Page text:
The Partnership Paradox: On GE’s 2012 Innovation Monitor

High value, high risk relationships are not easy – and there is risk and conflict. A good business collaboration needs both commercial savvy and emotional intelligence.

When surveyed 80% of top executives agree their organisations need to innovate differently and 86% say that  partnerships and collaboration is the key to innovation. Yet – only 21% say they are developing them. In their latest 2012 Innovation Monitor, General Electric call this – The Partnership Paradox. So why does it exist? And what can we do to change it?

Which Button?

 Partner Or Perish:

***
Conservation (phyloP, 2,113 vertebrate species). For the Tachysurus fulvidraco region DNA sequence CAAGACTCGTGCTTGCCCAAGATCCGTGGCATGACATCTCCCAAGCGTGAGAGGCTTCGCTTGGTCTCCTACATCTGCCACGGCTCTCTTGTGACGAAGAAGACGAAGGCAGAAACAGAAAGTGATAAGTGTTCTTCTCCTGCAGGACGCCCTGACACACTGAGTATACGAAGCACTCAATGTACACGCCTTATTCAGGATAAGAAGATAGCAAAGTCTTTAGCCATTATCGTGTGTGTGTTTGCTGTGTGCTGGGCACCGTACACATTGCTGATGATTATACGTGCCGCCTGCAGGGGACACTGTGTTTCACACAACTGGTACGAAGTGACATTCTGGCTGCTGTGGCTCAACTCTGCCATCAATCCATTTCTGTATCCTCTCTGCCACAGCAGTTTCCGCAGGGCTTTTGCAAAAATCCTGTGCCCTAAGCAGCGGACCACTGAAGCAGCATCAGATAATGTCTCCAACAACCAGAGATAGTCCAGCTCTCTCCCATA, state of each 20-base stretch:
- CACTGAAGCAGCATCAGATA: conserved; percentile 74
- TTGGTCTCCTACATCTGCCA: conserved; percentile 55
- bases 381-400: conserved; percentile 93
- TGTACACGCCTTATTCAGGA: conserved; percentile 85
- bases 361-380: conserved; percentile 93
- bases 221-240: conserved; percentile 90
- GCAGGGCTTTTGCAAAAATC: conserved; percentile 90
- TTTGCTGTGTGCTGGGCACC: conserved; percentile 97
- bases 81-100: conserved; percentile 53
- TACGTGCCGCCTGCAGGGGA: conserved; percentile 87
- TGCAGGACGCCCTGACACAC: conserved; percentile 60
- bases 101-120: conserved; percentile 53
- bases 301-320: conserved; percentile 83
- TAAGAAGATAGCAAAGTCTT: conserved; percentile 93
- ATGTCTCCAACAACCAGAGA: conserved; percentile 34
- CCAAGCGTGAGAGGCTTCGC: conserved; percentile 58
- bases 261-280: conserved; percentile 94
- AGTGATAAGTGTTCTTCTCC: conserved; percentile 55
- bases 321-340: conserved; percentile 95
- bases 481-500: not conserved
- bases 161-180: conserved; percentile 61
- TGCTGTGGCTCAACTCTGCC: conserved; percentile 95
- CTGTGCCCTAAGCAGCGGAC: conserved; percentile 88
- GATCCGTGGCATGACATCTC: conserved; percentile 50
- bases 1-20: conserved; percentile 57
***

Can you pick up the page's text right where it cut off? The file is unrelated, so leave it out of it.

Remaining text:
In 2011 GE’s Innovation Monitor, having investigated the key elements of innovation with executives all   over the world highlighted the importance of partnerships and collaboration. And Beth Comstock, GE’s Global Chief Marketing Officer stated in Harvard Business Reviewthat she sees collaboration as the most vital part of her senior marketers roles – and she leads from the front, focusing her activity on building alliances, research partnerships and exploring connections across industries. As she said in 2001 – “For innovation to flourish, we must embrace a new innovation paradigm that promotes collaboration between all players  –  big, small, public, and private partnerships foster creativity and emphasize solutions that meet local needs.” For Comstock the heart of innovation is all partnership & collaboration. Large businesses need to partner with SME’s, entrepreneurs, think tanks, innovation centres and industry allies. They need to be open and build long-term relationships that give them an advantage. I agree. And we are not alone.